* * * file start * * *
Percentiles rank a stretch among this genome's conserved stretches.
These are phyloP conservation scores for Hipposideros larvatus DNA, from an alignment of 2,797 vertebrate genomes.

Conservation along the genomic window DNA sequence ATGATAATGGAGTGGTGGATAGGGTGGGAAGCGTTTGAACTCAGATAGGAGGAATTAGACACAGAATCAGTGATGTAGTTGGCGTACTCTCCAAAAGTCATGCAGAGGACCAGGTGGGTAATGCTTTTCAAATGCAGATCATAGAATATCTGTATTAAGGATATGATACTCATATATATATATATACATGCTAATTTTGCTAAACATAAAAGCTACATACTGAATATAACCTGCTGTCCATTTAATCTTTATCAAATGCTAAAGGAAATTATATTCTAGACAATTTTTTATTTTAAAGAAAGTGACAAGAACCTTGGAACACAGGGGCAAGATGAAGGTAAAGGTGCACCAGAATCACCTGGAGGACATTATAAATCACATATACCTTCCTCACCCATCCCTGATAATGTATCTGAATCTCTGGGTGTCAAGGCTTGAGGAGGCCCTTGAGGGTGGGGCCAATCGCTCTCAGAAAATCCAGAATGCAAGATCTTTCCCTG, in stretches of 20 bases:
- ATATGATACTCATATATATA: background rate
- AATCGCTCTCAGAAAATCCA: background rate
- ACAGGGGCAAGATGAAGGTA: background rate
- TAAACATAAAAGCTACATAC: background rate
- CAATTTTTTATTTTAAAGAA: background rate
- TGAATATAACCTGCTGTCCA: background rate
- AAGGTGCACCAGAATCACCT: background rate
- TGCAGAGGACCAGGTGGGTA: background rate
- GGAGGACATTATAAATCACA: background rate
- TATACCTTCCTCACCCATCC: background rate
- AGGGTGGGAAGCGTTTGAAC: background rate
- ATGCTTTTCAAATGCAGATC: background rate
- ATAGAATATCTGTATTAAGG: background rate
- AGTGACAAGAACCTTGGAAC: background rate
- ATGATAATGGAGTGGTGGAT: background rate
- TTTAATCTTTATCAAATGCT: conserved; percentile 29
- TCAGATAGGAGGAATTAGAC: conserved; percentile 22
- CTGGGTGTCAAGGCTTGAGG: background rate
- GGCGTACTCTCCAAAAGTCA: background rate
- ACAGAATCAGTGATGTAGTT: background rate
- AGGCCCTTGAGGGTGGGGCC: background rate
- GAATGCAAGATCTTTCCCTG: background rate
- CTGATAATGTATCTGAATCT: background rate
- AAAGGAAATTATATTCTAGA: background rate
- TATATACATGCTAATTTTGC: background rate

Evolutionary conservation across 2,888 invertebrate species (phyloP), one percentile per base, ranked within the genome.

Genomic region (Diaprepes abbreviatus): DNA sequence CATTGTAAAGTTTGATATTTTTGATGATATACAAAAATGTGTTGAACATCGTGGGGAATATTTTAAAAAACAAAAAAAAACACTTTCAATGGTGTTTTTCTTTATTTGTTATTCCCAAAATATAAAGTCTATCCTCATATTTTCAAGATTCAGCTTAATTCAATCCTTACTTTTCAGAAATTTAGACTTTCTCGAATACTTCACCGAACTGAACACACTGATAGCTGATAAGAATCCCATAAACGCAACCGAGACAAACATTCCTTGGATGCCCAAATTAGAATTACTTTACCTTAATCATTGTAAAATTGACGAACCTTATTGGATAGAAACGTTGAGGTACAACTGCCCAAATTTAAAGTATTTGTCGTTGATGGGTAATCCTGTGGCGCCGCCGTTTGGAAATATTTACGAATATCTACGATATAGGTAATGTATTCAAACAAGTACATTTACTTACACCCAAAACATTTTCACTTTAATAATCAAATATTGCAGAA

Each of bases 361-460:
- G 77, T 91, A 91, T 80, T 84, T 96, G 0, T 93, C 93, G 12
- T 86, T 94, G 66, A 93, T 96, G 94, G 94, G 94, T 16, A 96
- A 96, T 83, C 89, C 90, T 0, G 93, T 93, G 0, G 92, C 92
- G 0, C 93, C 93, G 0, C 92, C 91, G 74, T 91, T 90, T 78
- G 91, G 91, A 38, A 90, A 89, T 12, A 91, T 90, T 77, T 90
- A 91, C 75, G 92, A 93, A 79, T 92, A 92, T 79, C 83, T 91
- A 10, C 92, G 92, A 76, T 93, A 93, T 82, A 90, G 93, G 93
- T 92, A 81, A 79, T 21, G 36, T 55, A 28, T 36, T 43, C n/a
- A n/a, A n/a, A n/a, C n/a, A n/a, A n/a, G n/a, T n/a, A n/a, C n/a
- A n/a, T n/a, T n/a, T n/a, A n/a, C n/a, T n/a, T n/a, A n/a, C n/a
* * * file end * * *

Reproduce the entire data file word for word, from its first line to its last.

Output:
Percentiles rank a stretch among this genome's conserved stretches.
These are phyloP conservation scores for Hipposideros larvatus DNA, from an alignment of 2,797 vertebrate genomes.

Conservation along the genomic window DNA sequence ATGATAATGGAGTGGTGGATAGGGTGGGAAGCGTTTGAACTCAGATAGGAGGAATTAGACACAGAATCAGTGATGTAGTTGGCGTACTCTCCAAAAGTCATGCAGAGGACCAGGTGGGTAATGCTTTTCAAATGCAGATCATAGAATATCTGTATTAAGGATATGATACTCATATATATATATATACATGCTAATTTTGCTAAACATAAAAGCTACATACTGAATATAACCTGCTGTCCATTTAATCTTTATCAAATGCTAAAGGAAATTATATTCTAGACAATTTTTTATTTTAAAGAAAGTGACAAGAACCTTGGAACACAGGGGCAAGATGAAGGTAAAGGTGCACCAGAATCACCTGGAGGACATTATAAATCACATATACCTTCCTCACCCATCCCTGATAATGTATCTGAATCTCTGGGTGTCAAGGCTTGAGGAGGCCCTTGAGGGTGGGGCCAATCGCTCTCAGAAAATCCAGAATGCAAGATCTTTCCCTG, in stretches of 20 bases:
- ATATGATACTCATATATATA: background rate
- AATCGCTCTCAGAAAATCCA: background rate
- ACAGGGGCAAGATGAAGGTA: background rate
- TAAACATAAAAGCTACATAC: background rate
- CAATTTTTTATTTTAAAGAA: background rate
- TGAATATAACCTGCTGTCCA: background rate
- AAGGTGCACCAGAATCACCT: background rate
- TGCAGAGGACCAGGTGGGTA: background rate
- GGAGGACATTATAAATCACA: background rate
- TATACCTTCCTCACCCATCC: background rate
- AGGGTGGGAAGCGTTTGAAC: background rate
- ATGCTTTTCAAATGCAGATC: background rate
- ATAGAATATCTGTATTAAGG: background rate
- AGTGACAAGAACCTTGGAAC: background rate
- ATGATAATGGAGTGGTGGAT: background rate
- TTTAATCTTTATCAAATGCT: conserved; percentile 29
- TCAGATAGGAGGAATTAGAC: conserved; percentile 22
- CTGGGTGTCAAGGCTTGAGG: background rate
- GGCGTACTCTCCAAAAGTCA: background rate
- ACAGAATCAGTGATGTAGTT: background rate
- AGGCCCTTGAGGGTGGGGCC: background rate
- GAATGCAAGATCTTTCCCTG: background rate
- CTGATAATGTATCTGAATCT: background rate
- AAAGGAAATTATATTCTAGA: background rate
- TATATACATGCTAATTTTGC: background rate

Evolutionary conservation across 2,888 invertebrate species (phyloP), one percentile per base, ranked within the genome.

Genomic region (Diaprepes abbreviatus): DNA sequence CATTGTAAAGTTTGATATTTTTGATGATATACAAAAATGTGTTGAACATCGTGGGGAATATTTTAAAAAACAAAAAAAAACACTTTCAATGGTGTTTTTCTTTATTTGTTATTCCCAAAATATAAAGTCTATCCTCATATTTTCAAGATTCAGCTTAATTCAATCCTTACTTTTCAGAAATTTAGACTTTCTCGAATACTTCACCGAACTGAACACACTGATAGCTGATAAGAATCCCATAAACGCAACCGAGACAAACATTCCTTGGATGCCCAAATTAGAATTACTTTACCTTAATCATTGTAAAATTGACGAACCTTATTGGATAGAAACGTTGAGGTACAACTGCCCAAATTTAAAGTATTTGTCGTTGATGGGTAATCCTGTGGCGCCGCCGTTTGGAAATATTTACGAATATCTACGATATAGGTAATGTATTCAAACAAGTACATTTACTTACACCCAAAACATTTTCACTTTAATAATCAAATATTGCAGAA

Each of bases 361-460:
- G 77, T 91, A 91, T 80, T 84, T 96, G 0, T 93, C 93, G 12
- T 86, T 94, G 66, A 93, T 96, G 94, G 94, G 94, T 16, A 96
- A 96, T 83, C 89, C 90, T 0, G 93, T 93, G 0, G 92, C 92
- G 0, C 93, C 93, G 0, C 92, C 91, G 74, T 91, T 90, T 78
- G 91, G 91, A 38, A 90, A 89, T 12, A 91, T 90, T 77, T 90
- A 91, C 75, G 92, A 93, A 79, T 92, A 92, T 79, C 83, T 91
- A 10, C 92, G 92, A 76, T 93, A 93, T 82, A 90, G 93, G 93
- T 92, A 81, A 79, T 21, G 36, T 55, A 28, T 36, T 43, C n/a
- A n/a, A n/a, A n/a, C n/a, A n/a, A n/a, G n/a, T n/a, A n/a, C n/a
- A n/a, T n/a, T n/a, T n/a, A n/a, C n/a, T n/a, T n/a, A n/a, C n/a